Any thought British members of parliament may have had about banning online anonymity systems such as Tor would not only be unwise but also “technologically infeasible,” according to the Parliamentary Office of Science and Technology (POST).
The group’s report is a potential source of embarrassment for Prime Minister David Cameron who, just two months ago, said encryption should be outlawed in the UK unless the government was allowed back door access.
Following a pattern of tightening security after the fact, the PM made his comments in the wake of the Charlie Hebdo attack in Paris in January, asking whether we should “allow a means of communications which it simply isn’t possible to read?” His argument was that strong encryption posed problems for the security and intelligence communities, making it harder for them to track and foil terrorists.
The IT security community was quick to react, suggesting that Cameron had little comprehension of encryption, how it worked or why it was necessary. Much ire was directed his way and more than one company suggested that doing business in Britain under a regime where encryption was banned would be too troublesome.
Fortunately, the POST also sees things a little differently to the leader of Her Majesty’s government.
The Parliamentary Office advised MPs that there was “widespread agreement that banning online anonymity systems altogether is not seen as an acceptable policy option in the UK”.
In respect of the darknet – described by the prime minister as a “digital hiding place for child abusers” – the report said that the Child Exploitation and Online Protection Command (CEOP) of the UK National Crime Agency referenced Tor as playing “only a minor role in the online viewing and distribution of indecent images of children”.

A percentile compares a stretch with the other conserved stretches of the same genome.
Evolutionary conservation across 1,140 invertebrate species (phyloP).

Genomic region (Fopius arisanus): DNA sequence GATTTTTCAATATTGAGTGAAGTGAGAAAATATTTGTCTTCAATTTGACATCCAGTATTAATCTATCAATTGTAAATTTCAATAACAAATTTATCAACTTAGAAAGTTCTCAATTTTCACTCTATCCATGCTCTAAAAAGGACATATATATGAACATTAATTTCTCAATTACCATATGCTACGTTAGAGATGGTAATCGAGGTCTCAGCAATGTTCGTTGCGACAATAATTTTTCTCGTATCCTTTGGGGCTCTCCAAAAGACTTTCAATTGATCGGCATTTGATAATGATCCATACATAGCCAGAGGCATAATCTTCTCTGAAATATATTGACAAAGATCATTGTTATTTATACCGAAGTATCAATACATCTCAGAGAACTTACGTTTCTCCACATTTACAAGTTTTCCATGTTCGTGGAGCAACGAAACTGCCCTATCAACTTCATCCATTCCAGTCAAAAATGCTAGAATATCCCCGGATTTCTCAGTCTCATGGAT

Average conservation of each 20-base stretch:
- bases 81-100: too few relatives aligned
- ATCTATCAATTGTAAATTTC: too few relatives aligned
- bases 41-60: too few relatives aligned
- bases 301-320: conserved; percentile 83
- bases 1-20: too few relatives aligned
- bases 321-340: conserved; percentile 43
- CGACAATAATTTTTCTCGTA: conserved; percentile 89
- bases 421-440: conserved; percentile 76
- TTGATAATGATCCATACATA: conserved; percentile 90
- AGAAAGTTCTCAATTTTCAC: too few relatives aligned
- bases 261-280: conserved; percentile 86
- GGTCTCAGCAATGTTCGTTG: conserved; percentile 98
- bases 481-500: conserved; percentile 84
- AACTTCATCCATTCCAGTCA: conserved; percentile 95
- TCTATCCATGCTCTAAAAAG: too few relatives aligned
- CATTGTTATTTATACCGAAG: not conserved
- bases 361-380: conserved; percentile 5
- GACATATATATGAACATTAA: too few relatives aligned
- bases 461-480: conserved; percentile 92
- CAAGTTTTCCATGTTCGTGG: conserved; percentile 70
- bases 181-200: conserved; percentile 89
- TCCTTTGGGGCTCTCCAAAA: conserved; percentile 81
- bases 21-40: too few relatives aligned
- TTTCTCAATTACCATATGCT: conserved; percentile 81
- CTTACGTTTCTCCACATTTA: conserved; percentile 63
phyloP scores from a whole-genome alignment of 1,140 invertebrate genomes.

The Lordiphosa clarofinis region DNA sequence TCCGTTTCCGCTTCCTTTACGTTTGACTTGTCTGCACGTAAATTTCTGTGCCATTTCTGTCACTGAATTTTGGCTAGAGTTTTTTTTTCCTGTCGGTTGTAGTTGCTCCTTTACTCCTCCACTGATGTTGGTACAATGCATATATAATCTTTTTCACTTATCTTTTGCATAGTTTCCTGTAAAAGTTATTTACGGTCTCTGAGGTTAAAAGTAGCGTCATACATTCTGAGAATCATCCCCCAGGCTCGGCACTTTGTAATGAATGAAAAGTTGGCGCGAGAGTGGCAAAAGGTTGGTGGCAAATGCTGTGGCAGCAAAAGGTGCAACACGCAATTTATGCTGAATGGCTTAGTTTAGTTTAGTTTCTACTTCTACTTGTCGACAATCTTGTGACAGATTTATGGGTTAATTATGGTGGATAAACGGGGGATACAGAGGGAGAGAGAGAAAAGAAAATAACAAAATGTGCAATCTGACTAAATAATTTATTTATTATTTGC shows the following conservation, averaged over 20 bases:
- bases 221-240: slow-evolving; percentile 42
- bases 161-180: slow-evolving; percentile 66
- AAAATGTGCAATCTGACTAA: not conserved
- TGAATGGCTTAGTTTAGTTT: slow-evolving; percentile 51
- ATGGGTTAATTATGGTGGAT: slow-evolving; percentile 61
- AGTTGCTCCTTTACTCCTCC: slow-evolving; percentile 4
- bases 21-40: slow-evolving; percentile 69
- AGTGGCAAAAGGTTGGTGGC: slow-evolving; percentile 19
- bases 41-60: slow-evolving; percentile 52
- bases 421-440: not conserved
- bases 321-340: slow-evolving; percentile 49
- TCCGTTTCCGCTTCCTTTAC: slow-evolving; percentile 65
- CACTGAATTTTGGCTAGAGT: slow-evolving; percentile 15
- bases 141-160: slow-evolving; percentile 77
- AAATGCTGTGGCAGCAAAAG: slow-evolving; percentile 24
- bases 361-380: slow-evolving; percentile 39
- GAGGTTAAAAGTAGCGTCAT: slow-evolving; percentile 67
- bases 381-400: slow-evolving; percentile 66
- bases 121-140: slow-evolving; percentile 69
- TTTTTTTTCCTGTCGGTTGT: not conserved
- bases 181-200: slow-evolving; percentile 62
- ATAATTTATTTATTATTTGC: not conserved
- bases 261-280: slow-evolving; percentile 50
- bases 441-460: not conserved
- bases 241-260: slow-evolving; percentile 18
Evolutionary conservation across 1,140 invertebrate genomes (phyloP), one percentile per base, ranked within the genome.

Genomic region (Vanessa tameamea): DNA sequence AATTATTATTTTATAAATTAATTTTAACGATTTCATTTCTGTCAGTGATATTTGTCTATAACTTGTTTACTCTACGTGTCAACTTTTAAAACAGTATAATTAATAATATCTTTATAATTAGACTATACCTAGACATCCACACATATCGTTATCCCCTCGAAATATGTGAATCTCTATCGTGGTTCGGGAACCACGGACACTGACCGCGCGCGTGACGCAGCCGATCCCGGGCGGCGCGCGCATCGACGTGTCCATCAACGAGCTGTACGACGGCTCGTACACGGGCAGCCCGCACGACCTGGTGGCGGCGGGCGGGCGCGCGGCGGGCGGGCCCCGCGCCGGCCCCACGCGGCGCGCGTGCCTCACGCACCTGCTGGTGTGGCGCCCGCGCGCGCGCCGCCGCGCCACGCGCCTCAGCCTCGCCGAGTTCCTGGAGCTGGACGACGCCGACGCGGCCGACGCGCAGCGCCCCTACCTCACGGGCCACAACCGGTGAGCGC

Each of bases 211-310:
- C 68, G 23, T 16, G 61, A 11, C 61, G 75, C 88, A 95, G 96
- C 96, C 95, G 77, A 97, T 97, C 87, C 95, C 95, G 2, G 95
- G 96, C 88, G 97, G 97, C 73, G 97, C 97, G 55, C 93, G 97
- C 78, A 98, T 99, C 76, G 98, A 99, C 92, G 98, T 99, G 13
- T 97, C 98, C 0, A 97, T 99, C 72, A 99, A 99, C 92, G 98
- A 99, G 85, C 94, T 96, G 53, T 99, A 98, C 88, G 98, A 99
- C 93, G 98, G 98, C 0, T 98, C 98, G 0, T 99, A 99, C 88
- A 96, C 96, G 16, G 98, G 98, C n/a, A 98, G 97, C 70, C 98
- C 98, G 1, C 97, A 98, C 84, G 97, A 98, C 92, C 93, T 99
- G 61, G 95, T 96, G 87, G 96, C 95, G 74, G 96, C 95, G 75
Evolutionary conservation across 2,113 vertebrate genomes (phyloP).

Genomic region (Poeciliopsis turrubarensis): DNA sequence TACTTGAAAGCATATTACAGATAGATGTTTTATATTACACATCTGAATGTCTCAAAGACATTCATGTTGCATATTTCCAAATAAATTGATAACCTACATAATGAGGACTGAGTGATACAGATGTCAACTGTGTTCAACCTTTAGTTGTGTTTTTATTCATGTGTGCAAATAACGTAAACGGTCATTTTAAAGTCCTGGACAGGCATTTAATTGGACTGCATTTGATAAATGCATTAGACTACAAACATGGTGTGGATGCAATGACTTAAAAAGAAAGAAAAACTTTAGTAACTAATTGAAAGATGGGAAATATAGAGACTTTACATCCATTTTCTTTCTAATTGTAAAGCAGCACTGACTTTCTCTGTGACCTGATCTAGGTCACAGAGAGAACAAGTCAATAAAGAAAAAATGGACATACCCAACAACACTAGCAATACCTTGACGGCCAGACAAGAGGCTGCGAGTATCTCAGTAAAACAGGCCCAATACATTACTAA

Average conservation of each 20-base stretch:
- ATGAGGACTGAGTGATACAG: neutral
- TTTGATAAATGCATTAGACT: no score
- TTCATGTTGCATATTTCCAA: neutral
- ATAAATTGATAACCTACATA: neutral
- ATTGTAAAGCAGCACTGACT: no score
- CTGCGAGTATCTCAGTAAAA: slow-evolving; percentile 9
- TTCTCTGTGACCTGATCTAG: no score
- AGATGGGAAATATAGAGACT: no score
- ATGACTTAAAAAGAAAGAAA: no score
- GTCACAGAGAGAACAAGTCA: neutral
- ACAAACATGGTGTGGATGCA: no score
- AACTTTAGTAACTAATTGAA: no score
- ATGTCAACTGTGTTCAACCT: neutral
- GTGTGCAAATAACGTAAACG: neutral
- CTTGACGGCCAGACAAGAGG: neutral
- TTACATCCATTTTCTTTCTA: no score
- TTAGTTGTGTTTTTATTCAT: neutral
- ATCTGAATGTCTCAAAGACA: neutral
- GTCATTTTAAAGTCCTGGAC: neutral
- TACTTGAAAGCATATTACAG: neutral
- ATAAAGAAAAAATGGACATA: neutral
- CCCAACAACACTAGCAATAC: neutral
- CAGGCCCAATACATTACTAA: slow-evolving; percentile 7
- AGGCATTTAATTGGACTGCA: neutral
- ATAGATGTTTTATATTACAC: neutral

In fact CEOP went further, saying that Tor is actually less popular among paedophiles because of the way in which it slows the downloading of images.
As for TOR itself, the report cited “technical challenges” as it referenced similar moves made by the Chinese government when it attempted to block users from using The Onion Router to access unauthorised websites.
That, the report said, had proven to be difficult as the network continually added “bridges” that were “very difficult to block,” allowing people to continue accessing Tor.
Beyond a brief mention of terrorism, the report highlighted how Tor Hidden Services could be used to create underground markets such as the infamous Silk Road, as well as more benign uses including protecting journalistic sources, whistleblowing and – our favourite – protecting a user’s privacy.
The Parliamentary Office of Science and Technology paper did admit that Tor Hidden Services could be used to create online criminal communities but added that “identifying criminals using Tor is time-consuming and it requires a high degree of skill”.
Based on such findings, and an impending General Election, it seems likely that David Cameron may be persuaded to back down on his threat to ban encrypted services that don’t feature a backdoor.
Featured image: Tor Project